Treasures of Time by Sadequain

Treasures of time by SadequainIn an interview Sadequain was asked by the insinuating reporter why he was attracted to the powerful and traced the way to corridors of powers. Sadequain’s curt response was that he was never attracted to the corridors of power and on the contrary, it was the corridors of power which chased him. To prove Sadequain’s point one of the headlines of a newspaper put it aptly, “Sadequain is a showman because he has something to show.”

In the newspaper, Friday Times of September 21, 2007, journalist Khalid Hasan wrote, “He was humble, and yet if a rich man or a high official tried to throw around his weight or pull rank, Sadequain made it a point to put him in his place. Noor-ul-Hassan Jaffrey, a senior Civil Service of Pakistan (CSP) officer, who later, along with his wife, the poet Ada Jaffrey, became close friends of Sadequain, once went on an official visit to Mangla, where Sadequain was painting his giant powerhouse mural. Jaffrey was one of the big tops in the Water and Power Development Authority (WAPDA). Sadequain was told to be ready for Jaffrey’s arrival. When Jaffrey arrived, Sadequain was nowhere to be found. He had simply vanished. He reappeared after Jaffrey was safely gone. That was Sadequain’s ego, but it only came into play when someone tried to gain his attention because of rank or money.”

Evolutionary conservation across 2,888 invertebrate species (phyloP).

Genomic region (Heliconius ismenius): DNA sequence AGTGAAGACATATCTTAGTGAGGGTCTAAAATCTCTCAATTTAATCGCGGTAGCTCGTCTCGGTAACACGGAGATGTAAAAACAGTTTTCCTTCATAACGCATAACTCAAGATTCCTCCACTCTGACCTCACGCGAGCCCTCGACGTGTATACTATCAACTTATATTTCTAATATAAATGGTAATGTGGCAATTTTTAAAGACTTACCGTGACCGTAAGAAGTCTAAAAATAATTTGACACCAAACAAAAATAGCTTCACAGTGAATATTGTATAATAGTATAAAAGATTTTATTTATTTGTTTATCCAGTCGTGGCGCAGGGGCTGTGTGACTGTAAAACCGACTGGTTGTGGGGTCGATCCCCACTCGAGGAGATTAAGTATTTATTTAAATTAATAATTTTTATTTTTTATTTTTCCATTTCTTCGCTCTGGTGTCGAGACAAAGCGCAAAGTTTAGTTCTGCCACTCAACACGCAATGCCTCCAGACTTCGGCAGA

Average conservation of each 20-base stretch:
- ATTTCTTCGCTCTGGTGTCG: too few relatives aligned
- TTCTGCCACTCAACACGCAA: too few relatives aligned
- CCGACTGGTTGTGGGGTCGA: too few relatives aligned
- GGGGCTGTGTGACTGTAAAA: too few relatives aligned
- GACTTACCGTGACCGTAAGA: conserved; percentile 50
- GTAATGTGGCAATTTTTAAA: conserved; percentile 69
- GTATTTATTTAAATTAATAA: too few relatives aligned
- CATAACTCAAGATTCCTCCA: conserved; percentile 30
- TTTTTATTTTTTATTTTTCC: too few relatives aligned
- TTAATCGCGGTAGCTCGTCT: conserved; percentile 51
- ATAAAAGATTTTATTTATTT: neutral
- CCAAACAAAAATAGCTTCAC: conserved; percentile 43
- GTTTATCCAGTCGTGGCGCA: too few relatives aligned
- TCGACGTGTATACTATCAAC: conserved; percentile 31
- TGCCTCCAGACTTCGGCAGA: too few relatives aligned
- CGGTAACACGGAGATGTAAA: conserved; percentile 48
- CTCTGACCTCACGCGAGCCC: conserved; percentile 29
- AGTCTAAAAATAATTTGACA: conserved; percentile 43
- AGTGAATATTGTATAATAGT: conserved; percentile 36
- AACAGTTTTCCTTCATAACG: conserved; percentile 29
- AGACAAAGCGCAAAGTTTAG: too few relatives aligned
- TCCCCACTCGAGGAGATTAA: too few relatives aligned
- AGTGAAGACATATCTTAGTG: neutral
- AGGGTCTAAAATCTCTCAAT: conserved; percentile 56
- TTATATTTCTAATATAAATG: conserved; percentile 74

In this day and age when yes-men ride the coattails of the high and mighty, Sadequain defied all norms. But genius of a person eventually finds its expression. “You cannot suppress a genius for very long,” Sadequain used to say. Sadequain’s genius found its expression in his work. The book Mystic Expressions – an Odyssey to Exaltation with Ghalib, Iqbal, Faiz and Sadequain rightfully describes “Sadequain was arguably an embodiment of the spirit of Picasso, grandeur of Michelangelo, poetic prowess of Omar Khayyam, and calligraphic skills of Yaqoot.”